I will also admit that sometimes roommates have occasionally gotten my back up by taking unilateral action on things I thought ought to be discussed, such as putting up artwork ('I’d prefer a blank wall to that poster'), or replacing furniture or electrical equipment with ‘better’ models ('the old TV is working just fine'). There was no malice going on here, I know that, but there were plenty of unspoken assumptions, and not all of them were the other guys’. I found it rather interesting what I was willing to kick up a fuss about (don’t change bills that are in my name, Dude) and what just wasn’t that important (I hate that painting, but is this a shared room or not?). I acknowledge that there are some double standards at play as well; I feel free to take some unilateral actions I don’t allow the other guy. Again, it’s my apartment. Did I mention I’ve held the lease for ten years?
Okay, so maybe some of my motivations to clean are less than noble. Ultimately though it benefits us both, and so far I’m just talking about the basics of playing well with others, right? Maybe a pleasant living arrangement has been created, but I don't think a home has been made.
Which then brings us to cooking. I’ve been surprised recently at how charged this task has become for me. This is what has evolved for me over the last two roommates; if we’re both home and one of us is cooking, he’ll make enough for two, or at least ask if the other is hungry. We may even sit down together to eat. Where I start to get antsy is when attempts are made to plan it too far in advance. The question "will you be home for dinner" sends me into a bit of a panic, and I’m not sure why. I love having meals with friends; shared meals is joyful part of time with my family; Brian and I had dinner together almost every night we lived together, and it was one of my favorite times of day. I firmly believe meals are best eaten with others. So why do I get weird when a roommate tries to pin me down? Why do I even use the phrase 'pin me down' to describe a perfectly pleasant invitation, one I would jump at in any other context?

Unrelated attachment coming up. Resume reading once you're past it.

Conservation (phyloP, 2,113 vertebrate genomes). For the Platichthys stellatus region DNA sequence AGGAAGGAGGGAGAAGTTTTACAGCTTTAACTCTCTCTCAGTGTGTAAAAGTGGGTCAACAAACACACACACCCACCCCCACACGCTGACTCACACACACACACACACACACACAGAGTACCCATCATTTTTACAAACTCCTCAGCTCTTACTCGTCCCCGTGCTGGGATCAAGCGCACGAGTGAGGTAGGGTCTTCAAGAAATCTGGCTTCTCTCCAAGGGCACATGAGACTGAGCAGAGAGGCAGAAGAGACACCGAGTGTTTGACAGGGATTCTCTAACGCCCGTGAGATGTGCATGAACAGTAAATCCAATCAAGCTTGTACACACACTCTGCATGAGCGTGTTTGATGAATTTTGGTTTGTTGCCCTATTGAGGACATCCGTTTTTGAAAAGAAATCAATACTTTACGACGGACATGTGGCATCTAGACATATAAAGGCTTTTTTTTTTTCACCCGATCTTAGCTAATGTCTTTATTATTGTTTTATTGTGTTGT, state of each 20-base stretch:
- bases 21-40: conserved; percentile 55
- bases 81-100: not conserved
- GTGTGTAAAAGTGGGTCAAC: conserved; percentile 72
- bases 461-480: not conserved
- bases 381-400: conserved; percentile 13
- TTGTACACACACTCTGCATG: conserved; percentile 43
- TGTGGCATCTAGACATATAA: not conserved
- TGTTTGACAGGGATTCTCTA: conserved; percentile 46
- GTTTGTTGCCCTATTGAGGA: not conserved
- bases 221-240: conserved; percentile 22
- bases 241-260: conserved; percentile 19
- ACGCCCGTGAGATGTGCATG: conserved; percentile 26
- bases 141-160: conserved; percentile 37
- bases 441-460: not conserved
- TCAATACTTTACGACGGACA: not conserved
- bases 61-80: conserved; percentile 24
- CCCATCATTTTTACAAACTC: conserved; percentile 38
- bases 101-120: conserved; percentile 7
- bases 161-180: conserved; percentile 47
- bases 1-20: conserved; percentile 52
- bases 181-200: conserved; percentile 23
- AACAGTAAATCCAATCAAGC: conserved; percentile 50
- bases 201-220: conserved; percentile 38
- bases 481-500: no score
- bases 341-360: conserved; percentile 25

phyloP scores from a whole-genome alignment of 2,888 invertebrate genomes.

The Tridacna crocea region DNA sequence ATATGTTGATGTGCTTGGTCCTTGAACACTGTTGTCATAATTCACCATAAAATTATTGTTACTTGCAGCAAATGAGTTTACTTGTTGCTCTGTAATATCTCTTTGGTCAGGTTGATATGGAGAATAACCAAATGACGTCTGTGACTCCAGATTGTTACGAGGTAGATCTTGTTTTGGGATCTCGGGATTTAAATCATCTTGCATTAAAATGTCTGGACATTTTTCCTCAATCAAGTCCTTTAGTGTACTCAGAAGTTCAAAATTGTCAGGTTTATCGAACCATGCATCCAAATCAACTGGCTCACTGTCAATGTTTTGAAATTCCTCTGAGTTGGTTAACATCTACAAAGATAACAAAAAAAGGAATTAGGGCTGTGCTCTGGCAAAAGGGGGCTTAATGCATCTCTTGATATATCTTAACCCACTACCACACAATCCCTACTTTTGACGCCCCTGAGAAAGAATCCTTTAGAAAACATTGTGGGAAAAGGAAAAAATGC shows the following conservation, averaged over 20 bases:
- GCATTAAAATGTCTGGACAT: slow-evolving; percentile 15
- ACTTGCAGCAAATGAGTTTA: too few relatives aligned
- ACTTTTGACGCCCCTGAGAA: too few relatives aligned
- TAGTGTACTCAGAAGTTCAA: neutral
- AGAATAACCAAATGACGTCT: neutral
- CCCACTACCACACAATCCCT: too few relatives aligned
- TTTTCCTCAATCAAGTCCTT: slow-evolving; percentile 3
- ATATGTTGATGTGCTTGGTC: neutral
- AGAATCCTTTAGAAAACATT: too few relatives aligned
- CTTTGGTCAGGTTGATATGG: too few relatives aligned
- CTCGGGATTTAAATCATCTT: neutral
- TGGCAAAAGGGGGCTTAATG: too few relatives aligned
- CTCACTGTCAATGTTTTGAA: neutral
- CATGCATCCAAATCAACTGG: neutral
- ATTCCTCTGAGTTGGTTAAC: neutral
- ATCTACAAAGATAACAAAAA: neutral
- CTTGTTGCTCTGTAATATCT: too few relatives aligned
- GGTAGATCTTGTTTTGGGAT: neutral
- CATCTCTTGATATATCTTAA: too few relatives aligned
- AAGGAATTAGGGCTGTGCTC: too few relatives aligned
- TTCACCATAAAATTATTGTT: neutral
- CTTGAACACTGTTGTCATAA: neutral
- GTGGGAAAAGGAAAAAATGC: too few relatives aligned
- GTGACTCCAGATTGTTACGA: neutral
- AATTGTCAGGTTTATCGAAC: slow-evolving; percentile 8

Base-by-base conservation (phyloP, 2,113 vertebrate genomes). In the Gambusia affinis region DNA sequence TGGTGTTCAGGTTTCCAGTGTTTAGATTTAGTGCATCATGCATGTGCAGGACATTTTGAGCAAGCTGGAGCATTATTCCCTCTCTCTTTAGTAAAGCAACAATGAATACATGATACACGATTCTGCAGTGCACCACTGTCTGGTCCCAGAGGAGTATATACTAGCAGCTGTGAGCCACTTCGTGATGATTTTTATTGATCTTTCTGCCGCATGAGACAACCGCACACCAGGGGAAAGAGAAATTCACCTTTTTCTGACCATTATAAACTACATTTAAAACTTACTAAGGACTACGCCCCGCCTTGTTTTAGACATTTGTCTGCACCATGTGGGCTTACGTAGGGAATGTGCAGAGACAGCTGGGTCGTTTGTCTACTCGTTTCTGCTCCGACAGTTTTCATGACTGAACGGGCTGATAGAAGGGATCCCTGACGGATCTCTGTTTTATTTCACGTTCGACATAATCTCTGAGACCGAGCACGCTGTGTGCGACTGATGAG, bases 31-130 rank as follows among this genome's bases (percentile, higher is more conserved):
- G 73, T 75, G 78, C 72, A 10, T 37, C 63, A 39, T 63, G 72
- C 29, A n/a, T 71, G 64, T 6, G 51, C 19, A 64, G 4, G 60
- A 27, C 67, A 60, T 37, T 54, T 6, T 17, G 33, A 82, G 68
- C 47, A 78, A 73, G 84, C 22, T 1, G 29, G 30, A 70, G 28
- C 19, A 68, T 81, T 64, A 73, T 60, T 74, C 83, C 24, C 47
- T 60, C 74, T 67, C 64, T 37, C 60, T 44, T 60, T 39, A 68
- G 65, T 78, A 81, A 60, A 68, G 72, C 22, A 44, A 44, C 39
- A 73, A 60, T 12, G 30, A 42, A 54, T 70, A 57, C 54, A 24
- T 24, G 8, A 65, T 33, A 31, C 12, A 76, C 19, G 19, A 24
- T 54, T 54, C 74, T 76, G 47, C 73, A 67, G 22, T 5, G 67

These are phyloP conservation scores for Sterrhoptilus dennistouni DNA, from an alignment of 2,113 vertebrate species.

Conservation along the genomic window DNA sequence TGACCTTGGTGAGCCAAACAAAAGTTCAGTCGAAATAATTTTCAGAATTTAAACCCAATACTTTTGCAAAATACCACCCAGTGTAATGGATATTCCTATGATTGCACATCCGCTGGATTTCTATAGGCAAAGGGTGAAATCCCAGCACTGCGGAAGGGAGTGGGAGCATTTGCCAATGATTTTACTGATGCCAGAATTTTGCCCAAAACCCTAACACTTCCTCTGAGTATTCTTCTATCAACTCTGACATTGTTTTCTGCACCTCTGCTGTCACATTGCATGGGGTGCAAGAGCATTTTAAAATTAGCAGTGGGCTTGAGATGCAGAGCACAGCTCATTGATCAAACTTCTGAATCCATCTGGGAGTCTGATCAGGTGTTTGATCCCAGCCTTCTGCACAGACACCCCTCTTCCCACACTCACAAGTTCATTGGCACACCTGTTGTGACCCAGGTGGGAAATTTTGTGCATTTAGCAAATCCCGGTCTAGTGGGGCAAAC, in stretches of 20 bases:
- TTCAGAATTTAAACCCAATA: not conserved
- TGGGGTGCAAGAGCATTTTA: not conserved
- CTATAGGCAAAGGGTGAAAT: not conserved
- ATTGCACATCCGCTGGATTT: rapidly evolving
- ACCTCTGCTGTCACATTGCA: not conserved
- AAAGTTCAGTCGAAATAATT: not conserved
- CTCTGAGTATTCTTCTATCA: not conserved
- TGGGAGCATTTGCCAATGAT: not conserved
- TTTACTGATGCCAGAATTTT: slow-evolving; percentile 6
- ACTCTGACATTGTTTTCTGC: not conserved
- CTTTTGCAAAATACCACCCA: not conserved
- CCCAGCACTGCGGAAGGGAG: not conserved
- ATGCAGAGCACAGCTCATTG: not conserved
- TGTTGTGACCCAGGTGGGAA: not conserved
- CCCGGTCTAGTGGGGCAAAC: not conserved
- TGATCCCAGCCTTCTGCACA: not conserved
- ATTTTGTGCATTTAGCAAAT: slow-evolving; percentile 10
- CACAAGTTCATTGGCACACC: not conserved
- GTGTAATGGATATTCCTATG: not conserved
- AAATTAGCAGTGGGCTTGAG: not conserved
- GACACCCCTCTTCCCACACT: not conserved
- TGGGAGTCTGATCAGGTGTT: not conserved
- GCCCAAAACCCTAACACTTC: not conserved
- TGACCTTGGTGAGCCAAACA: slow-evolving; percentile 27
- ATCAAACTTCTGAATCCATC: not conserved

I think what is at play is a sense of intimacy. We can have a nice dinner together, but don’t make too much of it. Don’t light candles. Don’t garnish the plates. Don’t ask me what my plans are for the day, let alone for the week. I don’t know, Man. Don’t try to pin me down. I gotta be free, I gotta be me. I’m like the wind, Dude.
I’m sorry, what? Who the hell is that? Who talks like that? Who thinks like that? Good lord.
Here’s what I think is going on. The thing about relationships with roommates is, they come with an expiration date. No matter what agreements are made, it’s understood, even expected that eventually one or both of you will find that this arrangement, while it was fine for a time, no longer serves your needs. Chances are somebody is moving in with a partner, or maybe into a place he bought. In other words, he’s now ready to make a home. The roommate situation usually arises as "this will do for now." I’ve had long term arrangements with at least three different roommates, spanning four or more years. But we always knew there would come a point when it was time to move on, and it always did. In every case we parted friends, and I remain on friendly terms with each of them. But we didn’t share a home, and frankly I think that's just fine. Over the years it felt better, maybe even more homelike, for the two of us to develop our own living routines, being cordial ships-that-pass-in-the-night, rather than intimates in any way. Sharing meals just happens to be one of my favorite ways to bond with people. Breaking bread with someone is an act of love, especially if I baked it. So it can happen with a roommate, we just have to tread a bit lightly.
This has all been a useful excavation for me. And yes, one result is I will lighten the hell up with my present roommate and get over my meal planning weirdness, even if I still prefer the friendly but not intimate approach. Another consequence is I may take something of a ‘love the one you’re with’ approach, and I’m not talking about my roommate, nice as he is. I’m talking about this space. Making a home involves creating a haven, someplace that rejuvenates you spiritually, emotionally and physically. What I have right now is a perfectly adequate place to stay, because that’s what I’ve created. And I’ve been making do with this situation assuming that eventually my real home would just show up, somehow. Frankly, that’s the same as waiting for one’s ‘real life’ to show up. This is it. You’re doing it right now, Sparky. The term is homemaking. I was so focused on the first half of the word, I didn’t really notice the second half.
As simple to the point of glibness as that conclusion may be, it actually suggests quite a bit of work ahead of me. There are some deep resentments, fears, failures, and regrets mired in this place, and they’re going to have to be dealt with. Good times. Fortunately I do like to clean. And that’s as good a place to start as any.